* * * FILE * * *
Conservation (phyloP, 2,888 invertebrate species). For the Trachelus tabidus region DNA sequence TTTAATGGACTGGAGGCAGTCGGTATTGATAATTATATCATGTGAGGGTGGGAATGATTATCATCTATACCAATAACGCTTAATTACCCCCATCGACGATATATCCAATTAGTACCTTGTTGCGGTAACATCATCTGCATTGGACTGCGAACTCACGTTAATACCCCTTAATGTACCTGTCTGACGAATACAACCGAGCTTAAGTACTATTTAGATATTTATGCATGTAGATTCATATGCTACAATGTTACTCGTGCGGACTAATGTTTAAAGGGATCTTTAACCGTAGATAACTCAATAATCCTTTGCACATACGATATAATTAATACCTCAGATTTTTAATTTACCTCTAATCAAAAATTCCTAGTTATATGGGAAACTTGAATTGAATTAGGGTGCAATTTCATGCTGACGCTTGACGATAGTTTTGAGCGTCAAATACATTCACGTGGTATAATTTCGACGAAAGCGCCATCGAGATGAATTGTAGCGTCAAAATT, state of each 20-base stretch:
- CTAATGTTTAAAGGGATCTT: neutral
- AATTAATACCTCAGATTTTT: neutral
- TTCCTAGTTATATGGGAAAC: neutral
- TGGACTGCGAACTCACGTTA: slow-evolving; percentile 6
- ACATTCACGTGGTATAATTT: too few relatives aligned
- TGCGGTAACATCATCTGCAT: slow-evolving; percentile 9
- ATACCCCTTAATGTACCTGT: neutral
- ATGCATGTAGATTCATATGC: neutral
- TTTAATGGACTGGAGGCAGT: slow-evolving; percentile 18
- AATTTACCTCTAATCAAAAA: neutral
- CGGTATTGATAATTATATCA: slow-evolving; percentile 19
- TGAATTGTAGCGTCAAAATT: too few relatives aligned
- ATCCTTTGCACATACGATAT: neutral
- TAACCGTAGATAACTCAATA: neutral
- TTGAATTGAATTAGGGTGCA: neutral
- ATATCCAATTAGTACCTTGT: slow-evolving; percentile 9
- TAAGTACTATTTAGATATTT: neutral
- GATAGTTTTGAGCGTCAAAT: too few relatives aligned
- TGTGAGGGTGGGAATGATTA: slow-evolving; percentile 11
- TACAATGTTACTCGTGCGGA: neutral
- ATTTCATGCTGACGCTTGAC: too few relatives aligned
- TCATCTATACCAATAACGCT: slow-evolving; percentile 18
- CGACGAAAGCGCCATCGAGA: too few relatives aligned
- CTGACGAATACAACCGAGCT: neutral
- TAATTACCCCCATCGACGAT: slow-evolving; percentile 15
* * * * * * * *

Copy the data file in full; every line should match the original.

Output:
Conservation (phyloP, 2,888 invertebrate species). For the Trachelus tabidus region DNA sequence TTTAATGGACTGGAGGCAGTCGGTATTGATAATTATATCATGTGAGGGTGGGAATGATTATCATCTATACCAATAACGCTTAATTACCCCCATCGACGATATATCCAATTAGTACCTTGTTGCGGTAACATCATCTGCATTGGACTGCGAACTCACGTTAATACCCCTTAATGTACCTGTCTGACGAATACAACCGAGCTTAAGTACTATTTAGATATTTATGCATGTAGATTCATATGCTACAATGTTACTCGTGCGGACTAATGTTTAAAGGGATCTTTAACCGTAGATAACTCAATAATCCTTTGCACATACGATATAATTAATACCTCAGATTTTTAATTTACCTCTAATCAAAAATTCCTAGTTATATGGGAAACTTGAATTGAATTAGGGTGCAATTTCATGCTGACGCTTGACGATAGTTTTGAGCGTCAAATACATTCACGTGGTATAATTTCGACGAAAGCGCCATCGAGATGAATTGTAGCGTCAAAATT, state of each 20-base stretch:
- CTAATGTTTAAAGGGATCTT: neutral
- AATTAATACCTCAGATTTTT: neutral
- TTCCTAGTTATATGGGAAAC: neutral
- TGGACTGCGAACTCACGTTA: slow-evolving; percentile 6
- ACATTCACGTGGTATAATTT: too few relatives aligned
- TGCGGTAACATCATCTGCAT: slow-evolving; percentile 9
- ATACCCCTTAATGTACCTGT: neutral
- ATGCATGTAGATTCATATGC: neutral
- TTTAATGGACTGGAGGCAGT: slow-evolving; percentile 18
- AATTTACCTCTAATCAAAAA: neutral
- CGGTATTGATAATTATATCA: slow-evolving; percentile 19
- TGAATTGTAGCGTCAAAATT: too few relatives aligned
- ATCCTTTGCACATACGATAT: neutral
- TAACCGTAGATAACTCAATA: neutral
- TTGAATTGAATTAGGGTGCA: neutral
- ATATCCAATTAGTACCTTGT: slow-evolving; percentile 9
- TAAGTACTATTTAGATATTT: neutral
- GATAGTTTTGAGCGTCAAAT: too few relatives aligned
- TGTGAGGGTGGGAATGATTA: slow-evolving; percentile 11
- TACAATGTTACTCGTGCGGA: neutral
- ATTTCATGCTGACGCTTGAC: too few relatives aligned
- TCATCTATACCAATAACGCT: slow-evolving; percentile 18
- CGACGAAAGCGCCATCGAGA: too few relatives aligned
- CTGACGAATACAACCGAGCT: neutral
- TAATTACCCCCATCGACGAT: slow-evolving; percentile 15